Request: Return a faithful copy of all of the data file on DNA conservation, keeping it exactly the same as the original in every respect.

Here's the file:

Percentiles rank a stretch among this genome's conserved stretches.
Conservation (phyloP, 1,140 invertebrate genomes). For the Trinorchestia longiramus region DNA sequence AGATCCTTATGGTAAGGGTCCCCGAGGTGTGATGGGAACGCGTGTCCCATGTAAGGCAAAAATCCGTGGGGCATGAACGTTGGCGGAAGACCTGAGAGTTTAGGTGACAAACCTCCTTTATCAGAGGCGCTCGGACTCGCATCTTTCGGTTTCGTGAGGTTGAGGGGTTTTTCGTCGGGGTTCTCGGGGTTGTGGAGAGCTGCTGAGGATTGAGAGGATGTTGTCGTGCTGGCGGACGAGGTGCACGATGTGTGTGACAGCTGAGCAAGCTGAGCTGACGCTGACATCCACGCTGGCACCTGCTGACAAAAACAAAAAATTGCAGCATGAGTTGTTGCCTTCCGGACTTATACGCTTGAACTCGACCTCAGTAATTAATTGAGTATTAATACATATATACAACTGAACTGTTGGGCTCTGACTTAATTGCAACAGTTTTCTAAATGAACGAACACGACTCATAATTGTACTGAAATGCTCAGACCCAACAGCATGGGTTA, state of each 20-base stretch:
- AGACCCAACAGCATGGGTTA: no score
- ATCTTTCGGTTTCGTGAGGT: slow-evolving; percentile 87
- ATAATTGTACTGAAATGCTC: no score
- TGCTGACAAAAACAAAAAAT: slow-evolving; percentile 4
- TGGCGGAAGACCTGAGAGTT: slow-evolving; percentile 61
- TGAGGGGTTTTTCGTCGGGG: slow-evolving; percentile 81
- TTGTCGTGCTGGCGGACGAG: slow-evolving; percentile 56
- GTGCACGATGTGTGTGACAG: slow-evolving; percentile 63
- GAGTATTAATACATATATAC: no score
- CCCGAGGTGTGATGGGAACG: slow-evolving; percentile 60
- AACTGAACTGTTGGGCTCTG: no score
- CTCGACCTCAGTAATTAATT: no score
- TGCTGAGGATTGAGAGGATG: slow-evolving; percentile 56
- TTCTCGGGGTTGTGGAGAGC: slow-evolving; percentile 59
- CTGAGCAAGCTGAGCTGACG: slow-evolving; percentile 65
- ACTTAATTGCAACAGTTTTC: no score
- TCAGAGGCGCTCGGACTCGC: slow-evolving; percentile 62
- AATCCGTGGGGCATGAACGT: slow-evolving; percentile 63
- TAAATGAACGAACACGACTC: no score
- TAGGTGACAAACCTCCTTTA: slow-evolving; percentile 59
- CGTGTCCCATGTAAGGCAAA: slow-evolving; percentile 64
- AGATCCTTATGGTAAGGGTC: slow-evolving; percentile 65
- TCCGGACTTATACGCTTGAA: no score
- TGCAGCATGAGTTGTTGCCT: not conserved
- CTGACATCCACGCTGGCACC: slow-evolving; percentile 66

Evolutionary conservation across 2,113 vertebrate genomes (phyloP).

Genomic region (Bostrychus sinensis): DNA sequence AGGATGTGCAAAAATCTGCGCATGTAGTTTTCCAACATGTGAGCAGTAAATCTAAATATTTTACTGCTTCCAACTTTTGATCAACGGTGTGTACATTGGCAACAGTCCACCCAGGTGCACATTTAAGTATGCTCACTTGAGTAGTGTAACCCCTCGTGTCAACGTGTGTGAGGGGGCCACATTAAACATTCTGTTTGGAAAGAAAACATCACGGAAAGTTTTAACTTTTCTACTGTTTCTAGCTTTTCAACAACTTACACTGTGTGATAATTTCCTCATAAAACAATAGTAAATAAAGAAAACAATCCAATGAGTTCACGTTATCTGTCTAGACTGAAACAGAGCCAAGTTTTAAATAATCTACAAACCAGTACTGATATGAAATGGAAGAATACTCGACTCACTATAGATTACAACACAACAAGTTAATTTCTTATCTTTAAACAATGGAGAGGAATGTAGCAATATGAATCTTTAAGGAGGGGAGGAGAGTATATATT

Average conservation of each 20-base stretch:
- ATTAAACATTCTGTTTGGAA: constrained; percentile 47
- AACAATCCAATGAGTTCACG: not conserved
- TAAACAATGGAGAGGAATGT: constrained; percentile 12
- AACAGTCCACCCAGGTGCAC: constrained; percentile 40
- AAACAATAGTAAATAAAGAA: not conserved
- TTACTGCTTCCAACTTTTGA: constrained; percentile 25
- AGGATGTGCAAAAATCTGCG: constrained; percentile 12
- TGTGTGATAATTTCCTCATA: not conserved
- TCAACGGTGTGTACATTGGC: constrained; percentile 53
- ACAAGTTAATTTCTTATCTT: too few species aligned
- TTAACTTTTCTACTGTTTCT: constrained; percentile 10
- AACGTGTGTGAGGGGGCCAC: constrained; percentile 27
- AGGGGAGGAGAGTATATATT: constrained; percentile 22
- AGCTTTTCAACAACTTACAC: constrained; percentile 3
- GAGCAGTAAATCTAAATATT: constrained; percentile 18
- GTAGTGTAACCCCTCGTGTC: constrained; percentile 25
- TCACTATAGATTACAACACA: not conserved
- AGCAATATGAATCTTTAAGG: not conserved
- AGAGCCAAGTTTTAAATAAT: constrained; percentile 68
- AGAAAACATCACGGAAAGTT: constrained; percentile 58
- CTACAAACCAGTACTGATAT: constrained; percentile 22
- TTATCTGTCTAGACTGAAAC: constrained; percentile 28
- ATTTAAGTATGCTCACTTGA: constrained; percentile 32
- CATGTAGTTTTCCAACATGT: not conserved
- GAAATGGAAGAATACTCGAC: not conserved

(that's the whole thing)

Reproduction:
Percentiles rank a stretch among this genome's conserved stretches.
Conservation (phyloP, 1,140 invertebrate genomes). For the Trinorchestia longiramus region DNA sequence AGATCCTTATGGTAAGGGTCCCCGAGGTGTGATGGGAACGCGTGTCCCATGTAAGGCAAAAATCCGTGGGGCATGAACGTTGGCGGAAGACCTGAGAGTTTAGGTGACAAACCTCCTTTATCAGAGGCGCTCGGACTCGCATCTTTCGGTTTCGTGAGGTTGAGGGGTTTTTCGTCGGGGTTCTCGGGGTTGTGGAGAGCTGCTGAGGATTGAGAGGATGTTGTCGTGCTGGCGGACGAGGTGCACGATGTGTGTGACAGCTGAGCAAGCTGAGCTGACGCTGACATCCACGCTGGCACCTGCTGACAAAAACAAAAAATTGCAGCATGAGTTGTTGCCTTCCGGACTTATACGCTTGAACTCGACCTCAGTAATTAATTGAGTATTAATACATATATACAACTGAACTGTTGGGCTCTGACTTAATTGCAACAGTTTTCTAAATGAACGAACACGACTCATAATTGTACTGAAATGCTCAGACCCAACAGCATGGGTTA, state of each 20-base stretch:
- AGACCCAACAGCATGGGTTA: no score
- ATCTTTCGGTTTCGTGAGGT: slow-evolving; percentile 87
- ATAATTGTACTGAAATGCTC: no score
- TGCTGACAAAAACAAAAAAT: slow-evolving; percentile 4
- TGGCGGAAGACCTGAGAGTT: slow-evolving; percentile 61
- TGAGGGGTTTTTCGTCGGGG: slow-evolving; percentile 81
- TTGTCGTGCTGGCGGACGAG: slow-evolving; percentile 56
- GTGCACGATGTGTGTGACAG: slow-evolving; percentile 63
- GAGTATTAATACATATATAC: no score
- CCCGAGGTGTGATGGGAACG: slow-evolving; percentile 60
- AACTGAACTGTTGGGCTCTG: no score
- CTCGACCTCAGTAATTAATT: no score
- TGCTGAGGATTGAGAGGATG: slow-evolving; percentile 56
- TTCTCGGGGTTGTGGAGAGC: slow-evolving; percentile 59
- CTGAGCAAGCTGAGCTGACG: slow-evolving; percentile 65
- ACTTAATTGCAACAGTTTTC: no score
- TCAGAGGCGCTCGGACTCGC: slow-evolving; percentile 62
- AATCCGTGGGGCATGAACGT: slow-evolving; percentile 63
- TAAATGAACGAACACGACTC: no score
- TAGGTGACAAACCTCCTTTA: slow-evolving; percentile 59
- CGTGTCCCATGTAAGGCAAA: slow-evolving; percentile 64
- AGATCCTTATGGTAAGGGTC: slow-evolving; percentile 65
- TCCGGACTTATACGCTTGAA: no score
- TGCAGCATGAGTTGTTGCCT: not conserved
- CTGACATCCACGCTGGCACC: slow-evolving; percentile 66

Evolutionary conservation across 2,113 vertebrate genomes (phyloP).

Genomic region (Bostrychus sinensis): DNA sequence AGGATGTGCAAAAATCTGCGCATGTAGTTTTCCAACATGTGAGCAGTAAATCTAAATATTTTACTGCTTCCAACTTTTGATCAACGGTGTGTACATTGGCAACAGTCCACCCAGGTGCACATTTAAGTATGCTCACTTGAGTAGTGTAACCCCTCGTGTCAACGTGTGTGAGGGGGCCACATTAAACATTCTGTTTGGAAAGAAAACATCACGGAAAGTTTTAACTTTTCTACTGTTTCTAGCTTTTCAACAACTTACACTGTGTGATAATTTCCTCATAAAACAATAGTAAATAAAGAAAACAATCCAATGAGTTCACGTTATCTGTCTAGACTGAAACAGAGCCAAGTTTTAAATAATCTACAAACCAGTACTGATATGAAATGGAAGAATACTCGACTCACTATAGATTACAACACAACAAGTTAATTTCTTATCTTTAAACAATGGAGAGGAATGTAGCAATATGAATCTTTAAGGAGGGGAGGAGAGTATATATT

Average conservation of each 20-base stretch:
- ATTAAACATTCTGTTTGGAA: constrained; percentile 47
- AACAATCCAATGAGTTCACG: not conserved
- TAAACAATGGAGAGGAATGT: constrained; percentile 12
- AACAGTCCACCCAGGTGCAC: constrained; percentile 40
- AAACAATAGTAAATAAAGAA: not conserved
- TTACTGCTTCCAACTTTTGA: constrained; percentile 25
- AGGATGTGCAAAAATCTGCG: constrained; percentile 12
- TGTGTGATAATTTCCTCATA: not conserved
- TCAACGGTGTGTACATTGGC: constrained; percentile 53
- ACAAGTTAATTTCTTATCTT: too few species aligned
- TTAACTTTTCTACTGTTTCT: constrained; percentile 10
- AACGTGTGTGAGGGGGCCAC: constrained; percentile 27
- AGGGGAGGAGAGTATATATT: constrained; percentile 22
- AGCTTTTCAACAACTTACAC: constrained; percentile 3
- GAGCAGTAAATCTAAATATT: constrained; percentile 18
- GTAGTGTAACCCCTCGTGTC: constrained; percentile 25
- TCACTATAGATTACAACACA: not conserved
- AGCAATATGAATCTTTAAGG: not conserved
- AGAGCCAAGTTTTAAATAAT: constrained; percentile 68
- AGAAAACATCACGGAAAGTT: constrained; percentile 58
- CTACAAACCAGTACTGATAT: constrained; percentile 22
- TTATCTGTCTAGACTGAAAC: constrained; percentile 28
- ATTTAAGTATGCTCACTTGA: constrained; percentile 32
- CATGTAGTTTTCCAACATGT: not conserved
- GAAATGGAAGAATACTCGAC: not conserved